Mr. Dean Del Mastro: I'm not questioning that. I'm only saying that the changes they've suggested have been to allow for alternative revenue streams, for the stream to be divided somewhat differently. And that's what I'm asking you. There has been some suggestion that this would be a ghettoization of public television. If I'm the average person at home.... For instance, Mr. Cardin brought up that the funding could be used for reality TV or game shows. So if I'm the average Canadian at home.... We recognize things like Survivor, for example; probably half the population watching TV on the night that it's on is watching it. Why wouldn't I want to see something in the Canadian Arctic that would be similar? Wouldn't that offer value and wouldn't it drive people to want to watch? And in so doing, wouldn't you learn something about the Canadian Arctic? I'm simply thinking about these things.

Mr. Paul Gratton: Oh, yes, absolutely. It's probably not a bad idea. Maybe you have a future as a television programmer. The key issue is whether or not that kind of show requires public money in order to complete its financing. And as Mr. Cardin pointed out, most of this stuff can be funded by the industry itself through pre-sales, etc. The crisis, where there was always a gap in financing and where it was very hard to complete, was almost everything produced in Quebec, because the world market for Quebec programming is fairly limited outside of children and animation, and almost across the board in English Canada unless you were doing commercial co-productions that were not recognizably Canadian.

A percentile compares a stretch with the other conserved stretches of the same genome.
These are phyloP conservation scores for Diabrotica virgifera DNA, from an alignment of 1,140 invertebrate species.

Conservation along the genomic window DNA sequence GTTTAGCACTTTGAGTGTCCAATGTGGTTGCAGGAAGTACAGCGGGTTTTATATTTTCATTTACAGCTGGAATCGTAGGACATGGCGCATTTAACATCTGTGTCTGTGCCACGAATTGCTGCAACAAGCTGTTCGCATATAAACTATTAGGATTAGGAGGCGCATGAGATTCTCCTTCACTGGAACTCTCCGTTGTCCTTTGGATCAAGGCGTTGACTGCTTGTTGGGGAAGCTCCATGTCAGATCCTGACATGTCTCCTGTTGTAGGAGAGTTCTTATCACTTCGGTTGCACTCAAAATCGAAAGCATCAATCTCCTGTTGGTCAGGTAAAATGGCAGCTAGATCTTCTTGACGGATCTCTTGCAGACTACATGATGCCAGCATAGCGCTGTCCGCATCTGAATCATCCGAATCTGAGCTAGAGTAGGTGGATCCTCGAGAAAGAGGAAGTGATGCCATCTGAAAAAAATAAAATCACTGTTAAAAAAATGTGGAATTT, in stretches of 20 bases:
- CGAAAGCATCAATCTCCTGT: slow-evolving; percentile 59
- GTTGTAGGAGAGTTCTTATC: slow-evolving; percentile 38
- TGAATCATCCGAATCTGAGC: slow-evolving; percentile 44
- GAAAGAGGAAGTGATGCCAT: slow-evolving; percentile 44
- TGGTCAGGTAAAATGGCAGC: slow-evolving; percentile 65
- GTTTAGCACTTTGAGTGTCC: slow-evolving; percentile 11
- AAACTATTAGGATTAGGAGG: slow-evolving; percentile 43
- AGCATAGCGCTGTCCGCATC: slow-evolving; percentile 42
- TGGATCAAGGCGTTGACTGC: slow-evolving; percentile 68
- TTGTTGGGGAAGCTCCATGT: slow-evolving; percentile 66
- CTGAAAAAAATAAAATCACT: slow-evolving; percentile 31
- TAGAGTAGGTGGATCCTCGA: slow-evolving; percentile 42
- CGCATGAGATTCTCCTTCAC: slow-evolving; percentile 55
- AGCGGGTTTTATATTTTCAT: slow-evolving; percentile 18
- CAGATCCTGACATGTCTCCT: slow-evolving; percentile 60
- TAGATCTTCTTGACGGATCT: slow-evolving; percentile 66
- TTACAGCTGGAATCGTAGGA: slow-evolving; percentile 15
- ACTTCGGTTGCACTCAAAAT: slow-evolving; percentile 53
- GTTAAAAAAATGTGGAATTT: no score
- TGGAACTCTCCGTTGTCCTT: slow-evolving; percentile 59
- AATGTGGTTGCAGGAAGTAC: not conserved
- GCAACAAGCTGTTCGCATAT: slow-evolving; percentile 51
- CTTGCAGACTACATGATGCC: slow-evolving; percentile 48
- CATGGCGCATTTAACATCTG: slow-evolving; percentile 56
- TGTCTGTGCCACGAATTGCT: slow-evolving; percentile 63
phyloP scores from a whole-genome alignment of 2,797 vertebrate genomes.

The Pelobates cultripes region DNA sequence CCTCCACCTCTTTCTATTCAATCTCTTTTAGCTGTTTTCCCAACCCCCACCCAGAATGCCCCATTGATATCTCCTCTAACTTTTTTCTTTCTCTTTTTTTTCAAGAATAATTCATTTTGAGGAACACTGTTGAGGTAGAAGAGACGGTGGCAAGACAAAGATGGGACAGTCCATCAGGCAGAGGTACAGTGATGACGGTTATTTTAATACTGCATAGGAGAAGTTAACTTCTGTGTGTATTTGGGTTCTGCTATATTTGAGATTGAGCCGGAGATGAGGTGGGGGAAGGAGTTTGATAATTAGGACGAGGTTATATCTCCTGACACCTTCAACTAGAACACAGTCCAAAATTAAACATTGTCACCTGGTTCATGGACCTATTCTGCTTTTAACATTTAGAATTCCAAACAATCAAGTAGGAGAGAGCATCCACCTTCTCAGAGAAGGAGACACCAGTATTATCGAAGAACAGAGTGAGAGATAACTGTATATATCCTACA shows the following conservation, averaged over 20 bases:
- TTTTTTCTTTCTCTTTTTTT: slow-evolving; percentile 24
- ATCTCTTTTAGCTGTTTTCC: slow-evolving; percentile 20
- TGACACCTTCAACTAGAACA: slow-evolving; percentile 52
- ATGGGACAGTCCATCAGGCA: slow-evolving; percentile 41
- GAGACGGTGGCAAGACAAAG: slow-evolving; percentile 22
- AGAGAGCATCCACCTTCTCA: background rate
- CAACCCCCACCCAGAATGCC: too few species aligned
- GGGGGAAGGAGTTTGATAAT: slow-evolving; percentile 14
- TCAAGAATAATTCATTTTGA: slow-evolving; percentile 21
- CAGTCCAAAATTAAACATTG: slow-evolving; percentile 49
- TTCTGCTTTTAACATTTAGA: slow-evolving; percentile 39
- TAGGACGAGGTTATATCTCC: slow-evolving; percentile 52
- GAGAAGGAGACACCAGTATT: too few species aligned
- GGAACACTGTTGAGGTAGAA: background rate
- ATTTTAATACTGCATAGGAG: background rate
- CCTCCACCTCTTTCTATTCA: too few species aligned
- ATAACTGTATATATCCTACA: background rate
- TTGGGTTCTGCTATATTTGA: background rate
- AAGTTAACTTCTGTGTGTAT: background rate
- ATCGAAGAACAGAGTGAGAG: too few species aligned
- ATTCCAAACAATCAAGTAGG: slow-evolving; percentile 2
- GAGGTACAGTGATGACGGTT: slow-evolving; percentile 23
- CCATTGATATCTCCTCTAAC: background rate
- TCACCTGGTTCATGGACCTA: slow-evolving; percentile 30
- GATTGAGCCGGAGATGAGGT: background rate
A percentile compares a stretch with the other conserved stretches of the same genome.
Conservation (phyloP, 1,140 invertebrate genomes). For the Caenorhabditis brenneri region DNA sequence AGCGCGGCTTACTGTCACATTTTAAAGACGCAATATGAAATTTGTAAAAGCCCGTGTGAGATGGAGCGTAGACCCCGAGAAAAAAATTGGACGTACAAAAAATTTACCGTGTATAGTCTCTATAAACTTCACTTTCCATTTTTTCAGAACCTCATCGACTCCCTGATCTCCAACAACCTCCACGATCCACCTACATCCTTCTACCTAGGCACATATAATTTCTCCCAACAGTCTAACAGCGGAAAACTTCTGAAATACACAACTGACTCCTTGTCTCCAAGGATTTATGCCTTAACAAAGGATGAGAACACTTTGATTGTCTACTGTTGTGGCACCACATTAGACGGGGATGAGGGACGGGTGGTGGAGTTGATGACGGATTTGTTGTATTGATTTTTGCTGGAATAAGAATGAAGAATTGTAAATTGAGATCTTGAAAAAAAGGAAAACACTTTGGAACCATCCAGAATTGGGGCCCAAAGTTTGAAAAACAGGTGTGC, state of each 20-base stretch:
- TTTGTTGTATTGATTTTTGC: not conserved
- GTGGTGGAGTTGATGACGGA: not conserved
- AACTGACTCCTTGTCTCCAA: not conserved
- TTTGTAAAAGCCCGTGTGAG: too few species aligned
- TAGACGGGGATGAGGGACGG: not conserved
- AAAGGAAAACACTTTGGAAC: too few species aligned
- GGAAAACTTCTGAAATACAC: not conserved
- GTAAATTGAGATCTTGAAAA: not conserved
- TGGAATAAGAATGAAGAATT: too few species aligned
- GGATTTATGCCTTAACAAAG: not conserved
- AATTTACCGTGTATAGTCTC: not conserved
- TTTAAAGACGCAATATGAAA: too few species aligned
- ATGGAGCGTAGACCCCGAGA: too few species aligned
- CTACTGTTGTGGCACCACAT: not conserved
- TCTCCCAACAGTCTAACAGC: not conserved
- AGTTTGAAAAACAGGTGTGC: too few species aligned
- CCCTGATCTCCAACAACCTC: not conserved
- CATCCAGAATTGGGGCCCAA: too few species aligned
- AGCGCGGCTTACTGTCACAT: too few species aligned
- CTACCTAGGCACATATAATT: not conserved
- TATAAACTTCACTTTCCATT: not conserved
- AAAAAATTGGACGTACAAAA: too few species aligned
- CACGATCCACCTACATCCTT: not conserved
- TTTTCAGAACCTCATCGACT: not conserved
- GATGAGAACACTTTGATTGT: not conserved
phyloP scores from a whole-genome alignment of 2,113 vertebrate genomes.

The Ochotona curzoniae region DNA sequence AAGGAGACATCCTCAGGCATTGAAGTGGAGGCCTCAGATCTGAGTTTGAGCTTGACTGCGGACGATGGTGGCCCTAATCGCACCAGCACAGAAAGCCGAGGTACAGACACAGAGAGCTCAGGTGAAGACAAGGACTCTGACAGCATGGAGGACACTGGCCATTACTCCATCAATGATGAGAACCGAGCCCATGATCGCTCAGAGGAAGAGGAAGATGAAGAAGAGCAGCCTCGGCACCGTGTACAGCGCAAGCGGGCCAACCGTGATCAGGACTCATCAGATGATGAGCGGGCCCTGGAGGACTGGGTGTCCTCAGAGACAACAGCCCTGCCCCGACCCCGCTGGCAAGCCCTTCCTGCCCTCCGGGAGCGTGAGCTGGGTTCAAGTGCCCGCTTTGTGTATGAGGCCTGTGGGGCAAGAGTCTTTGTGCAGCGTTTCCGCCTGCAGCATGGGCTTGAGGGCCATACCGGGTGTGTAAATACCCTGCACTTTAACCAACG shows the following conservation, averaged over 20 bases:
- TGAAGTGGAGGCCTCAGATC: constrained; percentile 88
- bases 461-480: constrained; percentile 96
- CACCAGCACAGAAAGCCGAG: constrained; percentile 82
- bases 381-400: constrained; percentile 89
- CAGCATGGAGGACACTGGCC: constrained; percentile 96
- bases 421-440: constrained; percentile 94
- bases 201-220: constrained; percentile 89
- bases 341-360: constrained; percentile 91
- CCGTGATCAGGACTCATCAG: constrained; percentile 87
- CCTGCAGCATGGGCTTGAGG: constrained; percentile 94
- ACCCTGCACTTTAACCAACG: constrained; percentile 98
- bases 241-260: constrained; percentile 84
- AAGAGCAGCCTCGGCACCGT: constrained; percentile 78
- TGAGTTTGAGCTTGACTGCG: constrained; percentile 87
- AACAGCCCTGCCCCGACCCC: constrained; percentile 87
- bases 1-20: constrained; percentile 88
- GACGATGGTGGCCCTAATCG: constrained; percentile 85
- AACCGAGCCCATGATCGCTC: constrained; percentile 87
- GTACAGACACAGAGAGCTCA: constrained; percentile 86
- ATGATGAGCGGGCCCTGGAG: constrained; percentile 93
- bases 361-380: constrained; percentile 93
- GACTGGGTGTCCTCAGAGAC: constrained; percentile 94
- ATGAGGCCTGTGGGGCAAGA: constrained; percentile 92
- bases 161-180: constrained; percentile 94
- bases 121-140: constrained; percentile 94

I was running Space for a number of years and there was a lot of science fiction that was technically Canadian -- six, seven, eight points out often--and I would argue it never got CTF funding and didn't require it. And there are many average Canadians who really enjoyed those shows and there were a lot of Canadian actors and technicians who benefited from the production in Canada. My view is that lots of Canadian, right across the board, is good.

But when you talk about this fund and this particular very special recognition from both government, which is funding it, and the cable and distributors who have agreed to put money into it in order to keep their capital expenditure, the 50%, it was actually one of the more ingenious creations of the CRTC and of government to put together this fund to encourage the production of the most difficult-to-fund Canadian content in all these genres, which is ten out ten points Canadian content. The average Canadian kind of benefits from having it out there as an option, even if he or she may not choose to personally spend their time watching the stuff due to personal preference.